Alison September 22, 2010 at 9:18 am

This was an entire system purporting to be based on Maslow’s thinking, being sold to people.

I don’t know about you, but I still find it massively tricky to challenge people on these things. I feel like a giant, smug party-pooper. I know they’re just trying to say ‘presentation counts’ (in the case of the 7 per centers), but don’t people stop to think it sounds decidedly odd?

In the case of Maslow, I think it is partly because academic literature is locked-off to the public – we may be physically unable to access it, or find it a difficult read. The result is a bunch of people citing Who Moved My Cheese as a primary text.


Ian Straus September 22, 2010 at 9:14 pm

Good grief, is that Maslow stuff still circulating?

Oh, I remember it from graduate business school almost 30 years ago. And as soon as I read it I knew it was utter bull.

You see, I came from previous employment in which realiity is regularly and reliably demonstrated to be the opposite of Maslow’s picture. Namely, the U.S. Army.
According to Maslow’s model, no one should ever advance against an armed enemy. Think about it.


Alison September 23, 2010 at 11:19 am

Yeah, it has some incredibly extended half-life. People don’t seem to want to let go of it, yet the minute you actually look at it, you can see it fall apart.


heywho October 7, 2010 at 10:29 pm

I only know this because I knew a psychatrist eho used to go to workshops at Esalan held by Maslow —

His Theory was gutted — today, all you can see is “law of the jungle, apex predators” — the original had an inverted pyramid above it, that started w/ “flow states” and moved into what you might call cosmic consciousness, satori, enlightenment

It also wrapped around the entire pyramid. so the ability of the individual to acess those realms of being was not circumstantially driven. That has all been removed. Can’t find it on the web. It’s not taught in Psych 101. It doesn’t serve the goals of Global Corporate Fascisim.

But it is an effective we to create demographic groups, and aim propaganda at them to turn them from humans into “consumers”…


Sladepb October 8, 2010 at 12:04 am

Sorry – I partially agree with your assertions – but there is a much greater depth to what Maslow as expressing. The problem is that noone takes the time to actually read the rest of the underlying information. “Ooh look – there’s a pretty picture that might speak to me marketing strategy” – not sure what it all means but hey it will make us sound educated and professional.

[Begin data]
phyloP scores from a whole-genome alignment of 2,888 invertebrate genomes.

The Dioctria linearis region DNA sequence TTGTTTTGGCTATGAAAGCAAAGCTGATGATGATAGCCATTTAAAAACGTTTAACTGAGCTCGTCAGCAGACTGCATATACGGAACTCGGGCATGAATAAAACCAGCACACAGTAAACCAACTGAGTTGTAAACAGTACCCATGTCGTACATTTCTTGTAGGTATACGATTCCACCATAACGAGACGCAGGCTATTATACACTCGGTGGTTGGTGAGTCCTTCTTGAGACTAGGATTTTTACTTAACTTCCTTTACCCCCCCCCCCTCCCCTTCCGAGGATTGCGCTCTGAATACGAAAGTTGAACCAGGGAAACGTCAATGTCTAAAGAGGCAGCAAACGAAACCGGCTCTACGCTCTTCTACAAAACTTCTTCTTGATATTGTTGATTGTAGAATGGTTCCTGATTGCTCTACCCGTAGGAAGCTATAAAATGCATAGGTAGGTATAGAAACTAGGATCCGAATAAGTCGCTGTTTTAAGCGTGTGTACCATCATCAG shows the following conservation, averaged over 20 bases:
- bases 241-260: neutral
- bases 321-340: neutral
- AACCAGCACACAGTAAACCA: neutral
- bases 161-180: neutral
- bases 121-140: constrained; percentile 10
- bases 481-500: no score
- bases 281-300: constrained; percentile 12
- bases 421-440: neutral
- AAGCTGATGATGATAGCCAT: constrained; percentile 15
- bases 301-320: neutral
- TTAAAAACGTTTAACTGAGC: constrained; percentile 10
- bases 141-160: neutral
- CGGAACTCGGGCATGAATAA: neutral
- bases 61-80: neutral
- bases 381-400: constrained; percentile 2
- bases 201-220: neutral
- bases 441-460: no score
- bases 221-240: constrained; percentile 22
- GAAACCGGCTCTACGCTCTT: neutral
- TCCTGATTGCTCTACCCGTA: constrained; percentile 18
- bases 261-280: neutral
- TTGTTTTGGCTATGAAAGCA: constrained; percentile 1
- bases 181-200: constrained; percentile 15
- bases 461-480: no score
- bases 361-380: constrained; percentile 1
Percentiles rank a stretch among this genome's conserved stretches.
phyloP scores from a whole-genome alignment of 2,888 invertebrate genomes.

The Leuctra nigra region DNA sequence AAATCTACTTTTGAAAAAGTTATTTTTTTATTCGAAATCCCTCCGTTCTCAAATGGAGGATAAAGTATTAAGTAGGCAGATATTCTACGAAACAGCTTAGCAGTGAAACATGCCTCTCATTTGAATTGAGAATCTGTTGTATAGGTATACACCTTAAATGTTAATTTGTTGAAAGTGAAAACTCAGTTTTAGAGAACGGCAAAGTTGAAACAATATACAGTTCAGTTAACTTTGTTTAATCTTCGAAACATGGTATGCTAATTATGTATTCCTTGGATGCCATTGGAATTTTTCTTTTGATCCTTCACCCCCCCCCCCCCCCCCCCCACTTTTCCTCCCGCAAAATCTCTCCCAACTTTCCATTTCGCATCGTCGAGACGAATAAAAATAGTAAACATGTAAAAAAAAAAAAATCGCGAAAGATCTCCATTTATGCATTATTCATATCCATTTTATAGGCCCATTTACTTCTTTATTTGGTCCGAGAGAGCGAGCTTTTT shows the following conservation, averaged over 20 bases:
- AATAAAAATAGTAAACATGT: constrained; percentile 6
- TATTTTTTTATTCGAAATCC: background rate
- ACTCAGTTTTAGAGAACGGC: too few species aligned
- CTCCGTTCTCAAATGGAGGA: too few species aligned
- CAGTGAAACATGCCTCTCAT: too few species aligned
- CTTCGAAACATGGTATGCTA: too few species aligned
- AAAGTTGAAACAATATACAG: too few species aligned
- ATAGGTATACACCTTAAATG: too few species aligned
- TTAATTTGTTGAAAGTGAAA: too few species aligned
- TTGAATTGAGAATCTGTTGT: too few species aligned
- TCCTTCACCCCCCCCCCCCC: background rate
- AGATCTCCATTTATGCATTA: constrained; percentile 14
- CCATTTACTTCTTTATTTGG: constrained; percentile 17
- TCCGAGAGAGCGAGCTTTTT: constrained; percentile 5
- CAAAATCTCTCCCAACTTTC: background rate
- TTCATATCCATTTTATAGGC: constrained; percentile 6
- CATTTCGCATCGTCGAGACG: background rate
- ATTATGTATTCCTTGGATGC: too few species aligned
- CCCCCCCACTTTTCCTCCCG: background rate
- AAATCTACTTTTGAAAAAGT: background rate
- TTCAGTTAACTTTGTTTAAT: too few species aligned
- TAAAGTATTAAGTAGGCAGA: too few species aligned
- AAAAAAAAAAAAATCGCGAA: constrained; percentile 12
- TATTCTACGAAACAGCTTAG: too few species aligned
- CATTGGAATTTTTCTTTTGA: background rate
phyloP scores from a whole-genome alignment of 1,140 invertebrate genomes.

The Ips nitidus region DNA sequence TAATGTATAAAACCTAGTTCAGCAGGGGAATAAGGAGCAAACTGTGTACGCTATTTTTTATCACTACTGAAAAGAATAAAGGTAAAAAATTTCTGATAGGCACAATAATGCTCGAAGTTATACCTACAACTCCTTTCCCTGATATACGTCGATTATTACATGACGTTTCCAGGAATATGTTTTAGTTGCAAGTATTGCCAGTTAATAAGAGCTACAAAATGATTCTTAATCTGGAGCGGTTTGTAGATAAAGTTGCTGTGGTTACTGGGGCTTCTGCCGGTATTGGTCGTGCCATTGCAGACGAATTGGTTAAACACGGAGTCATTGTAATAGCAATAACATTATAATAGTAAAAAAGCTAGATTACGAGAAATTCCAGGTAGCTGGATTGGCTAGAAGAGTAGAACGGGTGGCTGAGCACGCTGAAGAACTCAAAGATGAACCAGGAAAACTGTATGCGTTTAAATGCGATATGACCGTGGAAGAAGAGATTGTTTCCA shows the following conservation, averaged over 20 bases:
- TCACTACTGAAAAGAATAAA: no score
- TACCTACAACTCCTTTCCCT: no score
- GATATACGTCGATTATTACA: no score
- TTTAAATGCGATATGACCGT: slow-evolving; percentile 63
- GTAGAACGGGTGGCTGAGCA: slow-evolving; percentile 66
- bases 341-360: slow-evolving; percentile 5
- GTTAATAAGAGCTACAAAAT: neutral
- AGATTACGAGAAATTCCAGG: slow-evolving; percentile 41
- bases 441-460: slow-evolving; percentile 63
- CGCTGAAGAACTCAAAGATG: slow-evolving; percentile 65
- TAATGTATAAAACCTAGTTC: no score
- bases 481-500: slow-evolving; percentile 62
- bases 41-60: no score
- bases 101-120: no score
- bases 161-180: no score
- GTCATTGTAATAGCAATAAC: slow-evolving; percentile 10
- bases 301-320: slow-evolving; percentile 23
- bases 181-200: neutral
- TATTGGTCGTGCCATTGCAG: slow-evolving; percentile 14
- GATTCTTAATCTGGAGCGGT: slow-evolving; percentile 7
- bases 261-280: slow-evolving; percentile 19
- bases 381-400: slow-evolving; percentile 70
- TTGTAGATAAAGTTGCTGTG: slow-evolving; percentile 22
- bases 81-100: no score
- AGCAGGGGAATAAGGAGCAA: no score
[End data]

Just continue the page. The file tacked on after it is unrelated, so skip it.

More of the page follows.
If we are to to understand the image then we need to read the surrounding body of work. And then follow the reference sources. Such a journey will lead the individual to read Jung and Frankl (he notes the triumph of the human spirit even through the miseries of his own experience of Dachau) and Freud, then through a journey of human thinking which will incorporate the thoughts of the Buddha and Christ and many other thinkers. One would journey through the legend of the grail and many other great legends which conveyed human aspiration.

The work of Maslow tried to capture the essence of the human aspiration for something higher. The pyramid was a small part of that work. Marketers and motivators who use the pyramid to support things like dividing humans up into value driven sets are using the tool in a way for which it was never intended to be used.

But then that would assume that marketers and motivators actually have the motivation to read more than what is on wikipedia.

As for the assertion regarding the military, it is true that you would never advance against an enemy. But then Maslow, Jung and many others suggest that perhaps it is a higher aspiration to avoid conflict with your enemies.


bhavya June 17, 2013 at 4:15 am

I have similar view about the incorrectness of maslow & erg hierarchy of needs.

See Nain, Bhavya, Nain’s Hierarchy of Needs: An Alternative to Maslow’s & ERG’s Hierarchy of Needs (June 14, 2013). Available at SSRN:


Cancel reply

Leave a Comment

Previous post:

Next post: